Using Minnesota’s Changing Climate in your educational setting

Minnesota’s Changing Climate was created with the following goals in mind:

  1. To build awareness and interest in:
    • Minnesota’s natural environment
    • The impact of climate change
  2. To provide educators and students with the tools necessary for active and lifelong stewardship.

Recognizing the time constraints and standards-based school environment that exists today, WSF developed these six lessons to make them as useful as possible to educators. They are aligned to Minnesota State Science and Literacy Standards, as well as the Climate Literacy Principles. It is not meant to provide students with an in-depth introduction to the science of climate change, but rather as a review if they have studied it before, or an introduction if it is a new issue. For educators interested in providing students with a more in-depth study of climate change, our Grades 3-5 and Grades 6-12 Global Warming 101 Lessons provide this opportunity and can be downloaded for free at

This set of lessons will be most effective when used in their entirety, including the “Journal Connection” and “Take It Outside-Connecting With Your Place” sections, in conjunction with the online classroom. That said, these lessons could be used in a variety of educational settings. It can also follow a variety of different timelines such as over an intense week of study or once a week over the course of a month and a half. The following suggestions might be helpful when developing your plan of implementation for Minnesota’s Changing Climate, but we also trust that as an educator you are the experts and will change and adapt lessons best for your situation. We would love to hear how you are using the curriculum in your classroom or school. Please share your stories, photos or videos with us.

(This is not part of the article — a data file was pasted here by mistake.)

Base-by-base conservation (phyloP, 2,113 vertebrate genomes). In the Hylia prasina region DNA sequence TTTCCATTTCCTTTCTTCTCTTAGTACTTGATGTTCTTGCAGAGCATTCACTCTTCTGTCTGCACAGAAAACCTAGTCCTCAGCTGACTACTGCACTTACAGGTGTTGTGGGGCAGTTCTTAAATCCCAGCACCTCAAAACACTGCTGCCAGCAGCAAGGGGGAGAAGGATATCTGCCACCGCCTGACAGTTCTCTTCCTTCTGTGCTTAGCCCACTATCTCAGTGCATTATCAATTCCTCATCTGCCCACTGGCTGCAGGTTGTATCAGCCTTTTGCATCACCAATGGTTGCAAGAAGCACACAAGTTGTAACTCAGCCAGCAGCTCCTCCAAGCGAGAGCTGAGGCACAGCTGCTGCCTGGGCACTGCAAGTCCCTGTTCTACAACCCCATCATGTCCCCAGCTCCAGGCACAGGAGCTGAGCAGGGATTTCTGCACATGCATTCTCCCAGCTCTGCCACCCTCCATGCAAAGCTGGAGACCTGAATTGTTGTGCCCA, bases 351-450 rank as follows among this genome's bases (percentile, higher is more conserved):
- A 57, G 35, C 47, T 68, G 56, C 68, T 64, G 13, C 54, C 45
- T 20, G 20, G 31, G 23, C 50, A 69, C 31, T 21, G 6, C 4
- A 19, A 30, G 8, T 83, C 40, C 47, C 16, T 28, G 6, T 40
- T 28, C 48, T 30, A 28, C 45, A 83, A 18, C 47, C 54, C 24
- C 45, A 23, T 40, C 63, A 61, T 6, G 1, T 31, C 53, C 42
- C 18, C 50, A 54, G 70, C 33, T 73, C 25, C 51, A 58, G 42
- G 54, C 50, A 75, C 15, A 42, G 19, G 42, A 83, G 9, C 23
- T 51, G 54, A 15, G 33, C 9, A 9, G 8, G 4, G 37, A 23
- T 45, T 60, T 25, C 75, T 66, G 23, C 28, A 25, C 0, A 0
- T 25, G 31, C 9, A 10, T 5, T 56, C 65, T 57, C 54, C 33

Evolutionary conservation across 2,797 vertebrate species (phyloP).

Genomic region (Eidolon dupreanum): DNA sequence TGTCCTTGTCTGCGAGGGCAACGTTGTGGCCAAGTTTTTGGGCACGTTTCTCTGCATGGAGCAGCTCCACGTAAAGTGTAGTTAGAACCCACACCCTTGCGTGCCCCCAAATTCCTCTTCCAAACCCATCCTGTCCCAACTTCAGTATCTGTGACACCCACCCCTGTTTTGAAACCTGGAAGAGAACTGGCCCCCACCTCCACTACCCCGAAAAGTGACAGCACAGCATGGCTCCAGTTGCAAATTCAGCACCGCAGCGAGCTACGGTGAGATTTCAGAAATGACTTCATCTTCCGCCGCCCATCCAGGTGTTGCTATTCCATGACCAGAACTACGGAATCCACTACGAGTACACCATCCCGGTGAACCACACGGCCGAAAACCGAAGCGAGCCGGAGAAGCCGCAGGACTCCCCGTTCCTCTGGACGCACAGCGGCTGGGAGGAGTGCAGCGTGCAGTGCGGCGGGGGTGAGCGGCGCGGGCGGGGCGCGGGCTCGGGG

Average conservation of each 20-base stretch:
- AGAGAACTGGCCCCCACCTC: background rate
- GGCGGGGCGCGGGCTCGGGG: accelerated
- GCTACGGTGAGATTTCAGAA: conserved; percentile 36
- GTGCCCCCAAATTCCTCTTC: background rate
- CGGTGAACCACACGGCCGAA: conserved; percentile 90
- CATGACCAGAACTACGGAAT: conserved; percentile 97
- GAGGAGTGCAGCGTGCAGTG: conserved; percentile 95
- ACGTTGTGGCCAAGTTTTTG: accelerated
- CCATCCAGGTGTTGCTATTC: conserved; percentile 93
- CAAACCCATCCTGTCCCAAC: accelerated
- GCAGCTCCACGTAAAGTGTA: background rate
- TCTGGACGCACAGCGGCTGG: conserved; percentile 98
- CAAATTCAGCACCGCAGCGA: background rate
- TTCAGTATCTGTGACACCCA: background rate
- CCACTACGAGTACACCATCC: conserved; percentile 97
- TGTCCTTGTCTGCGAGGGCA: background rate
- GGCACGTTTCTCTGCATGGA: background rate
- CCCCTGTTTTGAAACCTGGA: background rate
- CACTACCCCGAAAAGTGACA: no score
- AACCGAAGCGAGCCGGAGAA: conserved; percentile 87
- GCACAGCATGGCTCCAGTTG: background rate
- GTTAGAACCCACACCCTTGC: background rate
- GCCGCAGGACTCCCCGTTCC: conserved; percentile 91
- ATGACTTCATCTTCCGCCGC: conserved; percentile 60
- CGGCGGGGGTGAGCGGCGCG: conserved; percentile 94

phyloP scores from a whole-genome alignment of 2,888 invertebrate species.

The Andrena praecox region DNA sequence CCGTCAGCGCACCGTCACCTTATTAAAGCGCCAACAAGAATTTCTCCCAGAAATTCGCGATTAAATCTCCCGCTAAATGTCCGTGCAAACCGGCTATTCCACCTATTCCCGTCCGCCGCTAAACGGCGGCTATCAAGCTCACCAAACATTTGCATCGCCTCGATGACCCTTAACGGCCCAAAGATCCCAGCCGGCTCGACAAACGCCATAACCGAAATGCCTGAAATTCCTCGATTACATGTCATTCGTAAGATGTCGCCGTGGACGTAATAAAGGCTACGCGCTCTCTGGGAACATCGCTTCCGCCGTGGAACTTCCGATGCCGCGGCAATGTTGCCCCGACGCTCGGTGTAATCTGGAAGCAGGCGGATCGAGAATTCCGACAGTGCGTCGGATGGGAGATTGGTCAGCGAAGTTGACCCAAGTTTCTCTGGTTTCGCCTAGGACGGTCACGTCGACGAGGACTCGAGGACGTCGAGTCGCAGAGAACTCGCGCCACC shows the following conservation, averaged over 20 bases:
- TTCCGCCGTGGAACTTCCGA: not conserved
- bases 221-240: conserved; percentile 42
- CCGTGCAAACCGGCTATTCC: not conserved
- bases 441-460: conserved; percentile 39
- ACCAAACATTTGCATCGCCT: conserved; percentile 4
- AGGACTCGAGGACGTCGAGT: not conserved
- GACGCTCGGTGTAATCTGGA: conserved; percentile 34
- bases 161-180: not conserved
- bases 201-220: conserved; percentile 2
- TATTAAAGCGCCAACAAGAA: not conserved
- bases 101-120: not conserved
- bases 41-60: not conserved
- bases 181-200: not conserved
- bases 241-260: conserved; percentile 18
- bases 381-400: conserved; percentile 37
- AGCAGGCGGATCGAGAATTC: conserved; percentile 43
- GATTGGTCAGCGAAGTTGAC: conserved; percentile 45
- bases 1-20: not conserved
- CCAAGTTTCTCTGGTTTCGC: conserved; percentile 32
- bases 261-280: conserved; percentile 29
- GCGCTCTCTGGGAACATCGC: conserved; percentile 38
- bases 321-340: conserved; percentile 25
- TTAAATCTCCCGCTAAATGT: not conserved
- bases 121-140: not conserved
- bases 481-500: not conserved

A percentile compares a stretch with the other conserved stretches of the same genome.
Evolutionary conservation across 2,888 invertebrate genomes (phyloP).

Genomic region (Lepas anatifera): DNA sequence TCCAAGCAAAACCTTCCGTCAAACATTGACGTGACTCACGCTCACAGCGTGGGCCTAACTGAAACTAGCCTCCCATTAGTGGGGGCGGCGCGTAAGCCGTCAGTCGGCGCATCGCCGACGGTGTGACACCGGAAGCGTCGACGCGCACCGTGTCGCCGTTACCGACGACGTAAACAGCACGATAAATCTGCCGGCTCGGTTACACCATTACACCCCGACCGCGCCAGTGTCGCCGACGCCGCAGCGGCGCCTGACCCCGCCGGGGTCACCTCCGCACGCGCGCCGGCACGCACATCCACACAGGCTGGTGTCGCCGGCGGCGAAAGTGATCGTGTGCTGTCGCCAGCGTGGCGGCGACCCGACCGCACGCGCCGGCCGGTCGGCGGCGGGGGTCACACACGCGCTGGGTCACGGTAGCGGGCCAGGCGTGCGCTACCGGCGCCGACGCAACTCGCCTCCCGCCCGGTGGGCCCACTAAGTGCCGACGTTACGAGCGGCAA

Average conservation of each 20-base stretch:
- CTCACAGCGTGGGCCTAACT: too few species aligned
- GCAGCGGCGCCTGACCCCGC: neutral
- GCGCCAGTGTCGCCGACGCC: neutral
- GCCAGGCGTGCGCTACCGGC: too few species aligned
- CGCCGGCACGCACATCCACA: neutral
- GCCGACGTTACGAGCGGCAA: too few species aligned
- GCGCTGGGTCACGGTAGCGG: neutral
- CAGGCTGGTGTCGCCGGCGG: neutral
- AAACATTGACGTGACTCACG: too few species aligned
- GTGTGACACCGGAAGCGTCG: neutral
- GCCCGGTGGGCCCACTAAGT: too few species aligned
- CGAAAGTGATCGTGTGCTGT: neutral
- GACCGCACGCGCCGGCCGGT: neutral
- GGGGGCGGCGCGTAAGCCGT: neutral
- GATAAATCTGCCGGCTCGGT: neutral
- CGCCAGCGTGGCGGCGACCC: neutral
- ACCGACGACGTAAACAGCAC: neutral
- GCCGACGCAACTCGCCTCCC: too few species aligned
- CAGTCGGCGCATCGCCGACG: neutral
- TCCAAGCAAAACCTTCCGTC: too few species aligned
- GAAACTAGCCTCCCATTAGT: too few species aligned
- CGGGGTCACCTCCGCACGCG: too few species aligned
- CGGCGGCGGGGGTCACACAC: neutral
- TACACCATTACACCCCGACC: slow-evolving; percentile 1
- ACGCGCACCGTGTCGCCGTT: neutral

Document, document, document

The first lesson of this curriculum is about starting a journal and includes examples of different ways of documenting and reflecting. This lesson was deliberately developed with the idea that a journal, science notebook or blog can provide students with an excellent means to practice reflection, observation and synthesis of information. In addition, if used throughout the implementation of this curriculum, the final product can provide educators with a great assessment of student learning.